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HOME > Classical Novels > Red Money > CHAPTER XXI. A FINAL SURPRISE.
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 A week later and Lambert was seated in the library of The , looking worn and anxious. His appearance was not due so much to what he had passed through, trying as late events had been, as to his of what Darby was about to say. That officer was beside him, getting ready for an conversation by turning over various papers which he produced from a large and well-filled pocket-book. Darby looked and important, as an examination into the late tragedy had added greatly to his reputation as a officer. Things were now more ship-shape, as Miss Greeby had died after making of her crime and had been duly buried by her shocked relatives. The ashes of Lord Garvington and Mother Cockleshell, recovered from the débris of the cottage, had also been disposed of with religious ceremonies, and Silver's broken body had been placed in an unwept grave. The which had resulted in the death of four people had been the talk of the United Kingdom for the entire seven days.  
What Lambert was to hear was the report of Miss Greeby's confession, which Inspector Darby had come to talk about. He had tried to see her himself at the village inn, whither she had been transferred to die, but she had refused to let him come to her dying bed, and therefore he did not know in what state of mind she had passed away. Judging from the spirit which she had displayed, Lambert fancied that she had told Darby the whole wretched story of the forged letter and the murder. The last was bound to be confessed, but the young man had hoped against hope that Miss Greeby would be silent regarding Garvington's share in the plot. Wickedly as his cousin had behaved, Lambert did not wish his memory to be smirched and the family honor to be by a revelation of the little man's true character. He wished that the evil Garvington had done might be buried with him, and the whole affair forgotten.
"First, my lord," said Darby , when his papers were in order, "I have to congratulate your lordship on your accession to the title. Hitherto so busy have I been that there has been no time to do this."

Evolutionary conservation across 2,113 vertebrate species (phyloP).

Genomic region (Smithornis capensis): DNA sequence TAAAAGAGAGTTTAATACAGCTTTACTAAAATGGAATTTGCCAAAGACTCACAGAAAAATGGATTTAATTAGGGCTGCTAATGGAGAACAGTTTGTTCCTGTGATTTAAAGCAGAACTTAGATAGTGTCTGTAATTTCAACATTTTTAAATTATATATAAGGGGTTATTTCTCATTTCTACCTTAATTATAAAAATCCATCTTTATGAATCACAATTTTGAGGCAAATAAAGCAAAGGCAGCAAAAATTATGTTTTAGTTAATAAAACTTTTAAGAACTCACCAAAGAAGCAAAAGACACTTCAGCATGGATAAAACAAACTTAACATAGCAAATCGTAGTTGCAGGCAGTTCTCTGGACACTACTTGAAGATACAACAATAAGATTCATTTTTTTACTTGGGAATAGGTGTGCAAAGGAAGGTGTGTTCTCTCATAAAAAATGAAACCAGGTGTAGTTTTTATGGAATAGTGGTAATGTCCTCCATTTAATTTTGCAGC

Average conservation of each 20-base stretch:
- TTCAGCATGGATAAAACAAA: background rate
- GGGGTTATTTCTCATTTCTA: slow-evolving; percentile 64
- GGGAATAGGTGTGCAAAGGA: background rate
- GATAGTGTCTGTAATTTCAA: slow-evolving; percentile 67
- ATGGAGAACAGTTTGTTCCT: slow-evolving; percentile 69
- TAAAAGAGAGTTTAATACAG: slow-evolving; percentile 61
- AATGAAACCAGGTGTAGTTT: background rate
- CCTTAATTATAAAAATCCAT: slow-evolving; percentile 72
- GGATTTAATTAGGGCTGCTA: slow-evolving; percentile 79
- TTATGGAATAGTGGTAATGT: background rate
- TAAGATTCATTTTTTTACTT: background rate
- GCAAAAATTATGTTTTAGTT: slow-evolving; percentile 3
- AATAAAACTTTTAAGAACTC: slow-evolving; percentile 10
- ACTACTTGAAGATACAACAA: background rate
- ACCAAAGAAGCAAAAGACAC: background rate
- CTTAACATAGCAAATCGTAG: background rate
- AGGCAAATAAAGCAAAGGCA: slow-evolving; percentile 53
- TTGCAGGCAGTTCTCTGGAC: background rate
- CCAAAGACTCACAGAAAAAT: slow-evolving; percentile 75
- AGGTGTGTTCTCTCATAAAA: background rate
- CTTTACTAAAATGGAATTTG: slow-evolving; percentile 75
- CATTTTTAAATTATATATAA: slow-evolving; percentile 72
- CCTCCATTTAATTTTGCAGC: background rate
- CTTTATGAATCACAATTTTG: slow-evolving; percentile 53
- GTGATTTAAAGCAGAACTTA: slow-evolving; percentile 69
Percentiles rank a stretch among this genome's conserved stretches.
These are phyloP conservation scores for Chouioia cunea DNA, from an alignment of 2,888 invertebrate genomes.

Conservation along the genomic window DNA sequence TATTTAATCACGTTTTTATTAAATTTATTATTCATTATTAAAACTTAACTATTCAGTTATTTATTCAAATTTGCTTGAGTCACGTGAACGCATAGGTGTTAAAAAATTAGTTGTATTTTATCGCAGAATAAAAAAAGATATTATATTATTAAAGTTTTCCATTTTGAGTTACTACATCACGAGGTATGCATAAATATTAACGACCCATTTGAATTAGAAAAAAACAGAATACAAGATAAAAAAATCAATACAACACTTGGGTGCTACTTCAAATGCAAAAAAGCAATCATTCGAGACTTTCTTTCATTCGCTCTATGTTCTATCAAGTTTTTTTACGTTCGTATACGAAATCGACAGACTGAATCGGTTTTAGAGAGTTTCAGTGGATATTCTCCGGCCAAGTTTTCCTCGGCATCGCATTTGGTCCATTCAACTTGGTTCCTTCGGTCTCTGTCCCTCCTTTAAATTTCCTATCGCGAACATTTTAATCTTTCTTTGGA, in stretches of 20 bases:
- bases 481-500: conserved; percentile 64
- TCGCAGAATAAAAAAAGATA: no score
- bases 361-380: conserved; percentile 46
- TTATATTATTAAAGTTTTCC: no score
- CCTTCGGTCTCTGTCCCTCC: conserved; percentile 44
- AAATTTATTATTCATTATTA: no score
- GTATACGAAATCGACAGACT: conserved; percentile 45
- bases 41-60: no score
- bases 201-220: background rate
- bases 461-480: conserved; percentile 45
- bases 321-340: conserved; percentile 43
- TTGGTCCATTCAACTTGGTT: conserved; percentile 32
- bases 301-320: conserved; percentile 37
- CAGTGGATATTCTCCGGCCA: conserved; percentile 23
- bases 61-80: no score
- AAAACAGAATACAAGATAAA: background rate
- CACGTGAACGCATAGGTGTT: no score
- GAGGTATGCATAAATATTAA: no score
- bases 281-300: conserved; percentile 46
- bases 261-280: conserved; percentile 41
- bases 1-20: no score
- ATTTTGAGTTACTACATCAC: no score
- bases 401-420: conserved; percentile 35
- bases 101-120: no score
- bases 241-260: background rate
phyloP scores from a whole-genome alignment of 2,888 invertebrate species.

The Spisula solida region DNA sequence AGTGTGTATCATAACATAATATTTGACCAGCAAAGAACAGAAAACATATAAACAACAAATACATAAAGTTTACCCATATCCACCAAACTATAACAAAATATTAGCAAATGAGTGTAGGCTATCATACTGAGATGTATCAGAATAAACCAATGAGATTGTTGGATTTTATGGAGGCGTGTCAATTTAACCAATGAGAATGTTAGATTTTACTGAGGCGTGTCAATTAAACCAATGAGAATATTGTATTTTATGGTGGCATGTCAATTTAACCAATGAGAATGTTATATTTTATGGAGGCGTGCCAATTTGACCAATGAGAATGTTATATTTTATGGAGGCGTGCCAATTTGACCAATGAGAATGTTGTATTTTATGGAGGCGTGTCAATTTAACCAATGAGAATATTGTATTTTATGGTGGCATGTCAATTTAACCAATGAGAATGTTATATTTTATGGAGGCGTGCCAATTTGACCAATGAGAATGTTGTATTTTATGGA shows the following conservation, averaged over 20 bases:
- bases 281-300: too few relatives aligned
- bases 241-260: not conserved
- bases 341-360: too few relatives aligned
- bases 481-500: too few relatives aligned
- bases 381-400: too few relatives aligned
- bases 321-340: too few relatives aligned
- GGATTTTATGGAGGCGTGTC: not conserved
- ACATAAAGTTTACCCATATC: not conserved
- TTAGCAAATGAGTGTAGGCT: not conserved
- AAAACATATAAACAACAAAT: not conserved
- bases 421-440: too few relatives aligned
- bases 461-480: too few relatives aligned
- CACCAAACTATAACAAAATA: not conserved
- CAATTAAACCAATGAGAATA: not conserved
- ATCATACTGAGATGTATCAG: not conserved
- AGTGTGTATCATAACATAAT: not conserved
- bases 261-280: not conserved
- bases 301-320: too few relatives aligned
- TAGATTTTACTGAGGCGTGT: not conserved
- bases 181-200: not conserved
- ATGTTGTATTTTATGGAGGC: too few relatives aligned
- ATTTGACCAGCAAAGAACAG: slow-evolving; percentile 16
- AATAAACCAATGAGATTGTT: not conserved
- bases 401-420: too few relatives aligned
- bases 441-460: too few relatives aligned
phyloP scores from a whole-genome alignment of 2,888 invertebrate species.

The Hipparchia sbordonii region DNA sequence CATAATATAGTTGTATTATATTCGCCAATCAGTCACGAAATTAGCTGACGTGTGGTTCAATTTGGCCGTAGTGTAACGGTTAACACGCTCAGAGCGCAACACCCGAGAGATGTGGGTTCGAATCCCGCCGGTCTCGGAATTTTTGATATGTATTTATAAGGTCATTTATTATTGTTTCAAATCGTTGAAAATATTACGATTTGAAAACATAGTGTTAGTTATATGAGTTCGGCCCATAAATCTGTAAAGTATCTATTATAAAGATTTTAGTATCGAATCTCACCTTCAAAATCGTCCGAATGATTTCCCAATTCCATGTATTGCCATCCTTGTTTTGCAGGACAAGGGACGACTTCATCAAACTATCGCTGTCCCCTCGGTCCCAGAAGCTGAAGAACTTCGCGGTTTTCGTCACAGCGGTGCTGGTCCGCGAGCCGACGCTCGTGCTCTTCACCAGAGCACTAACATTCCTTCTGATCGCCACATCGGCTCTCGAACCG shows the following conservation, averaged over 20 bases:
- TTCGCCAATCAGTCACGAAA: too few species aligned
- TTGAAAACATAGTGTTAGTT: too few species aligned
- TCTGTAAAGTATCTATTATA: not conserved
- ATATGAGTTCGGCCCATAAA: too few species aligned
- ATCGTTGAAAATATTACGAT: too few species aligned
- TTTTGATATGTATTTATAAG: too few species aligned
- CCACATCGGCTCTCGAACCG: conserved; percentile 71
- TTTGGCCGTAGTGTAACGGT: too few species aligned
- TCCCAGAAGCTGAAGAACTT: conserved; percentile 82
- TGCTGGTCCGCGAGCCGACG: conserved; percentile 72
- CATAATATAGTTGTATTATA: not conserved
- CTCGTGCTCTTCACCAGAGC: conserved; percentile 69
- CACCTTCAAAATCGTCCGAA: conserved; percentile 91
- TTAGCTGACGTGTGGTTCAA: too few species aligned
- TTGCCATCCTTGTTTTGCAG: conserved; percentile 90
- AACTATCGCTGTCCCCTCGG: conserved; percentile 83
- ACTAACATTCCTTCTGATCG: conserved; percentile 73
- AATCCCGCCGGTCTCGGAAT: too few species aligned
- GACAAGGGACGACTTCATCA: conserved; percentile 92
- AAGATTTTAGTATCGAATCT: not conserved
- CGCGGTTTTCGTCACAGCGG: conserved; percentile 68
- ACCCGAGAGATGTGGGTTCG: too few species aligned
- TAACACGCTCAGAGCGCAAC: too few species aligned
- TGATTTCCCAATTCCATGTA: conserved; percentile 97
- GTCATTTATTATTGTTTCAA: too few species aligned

"Thank you, Mr. Inspector, but I regret that I should have succeeded through so a death."
"Yes, yes, my lord! the feeling does you honor," Darby nodded sympathetically; "but it must be some comfort for you to know that your poor cousin perished when on an errand of mercy, although his aim was not perhaps quite in accordance with strict justice."
Lambert stared. "I don't know what you mean," he remarked, being puzzled by this coupling of Garvington's name with any good deed.
"Of course you don't, my lord. But for you to understand I had better begin with Miss Greeby's confession. I must touch on some rather intimate things, however," said the inspector rather shyly.
"Meaning that Miss Greeby was in love with me."
"Exactly, my lord. Her love for you—if you will excuse my mentioning so private a subject—caused the whole catastrophe."
"Indeed," the young man felt a sense of relief, as if Darby put the matter in this way the truth about the forged letter could scarcely have come to light, "will you explain?"
"Certainly, my lord. Miss Greeby always wished to marry your lordship, but she knew that you loved your wife, the present Lady Garvington, who was then Lady Agnes Pine. She believed that you and Lady Agnes would sooner or later run away together."
"There was no reason she should think so," said Noel, becoming .
"Of course not, my lord. Pardon me again for speaking of such very private matters. But I can scarcely make your lordship understand how the late Sir Hubert Pine came by his death unless I am painfully frank."
"Go on, Mr. Inspector," Noel leaned back and folded his arms. "Be frank to the of rudeness, if you like."
"Oh, no, no, my lord; certainly not," Darby said in a shocked manner. "I will be as delicate as I possibly can. Well, then, my lord, Miss Greeby, thinking that you might elope with the then Lady Agnes Pine, resolved to place an even greater barrier between you than the marriage."
"What could be a possibly greater barrier?"
"Your honor, my lord, your strict sense of honor. Miss Greeby thought that if she got rid of Sir Hubert, and Lady Agnes was in possession of the millions, that you would never risk her losing the same for your sake."
"She was right in supposing that, Mr. Inspector, but how did Miss Greeby know that Lady Agnes would lose the money if she married me?"
"Sir Hubert told her so himself, my lord, when she discovered that he was at the Abbot's Wood camp under the name of Ishmael Hearne."
"His real name."
"Of course, my lord; of course. And having made this discovery and knowing how jealous Sir Hubert was of his wife—if you will pardon my mentioning the fact—Miss Greeby laid a trap to him to The Manor that he might be shot."
The listener moved uneasily, and he now quite expected to hear the revelation of Garvington's . "Go on, Mr. Inspector."
"Miss Greeby," pursued the officer, glancing at his notes, "knew that the late Mark Silver, who was Sir Hubert's secretary, was not well disposed toward his employer, as he fancied that he had been cheated out of the proceeds of certain inventions. Miss Greeby worked on this point and induced Silver to forge a letter to come from Lady Agnes to you saying that an elopement had been arranged."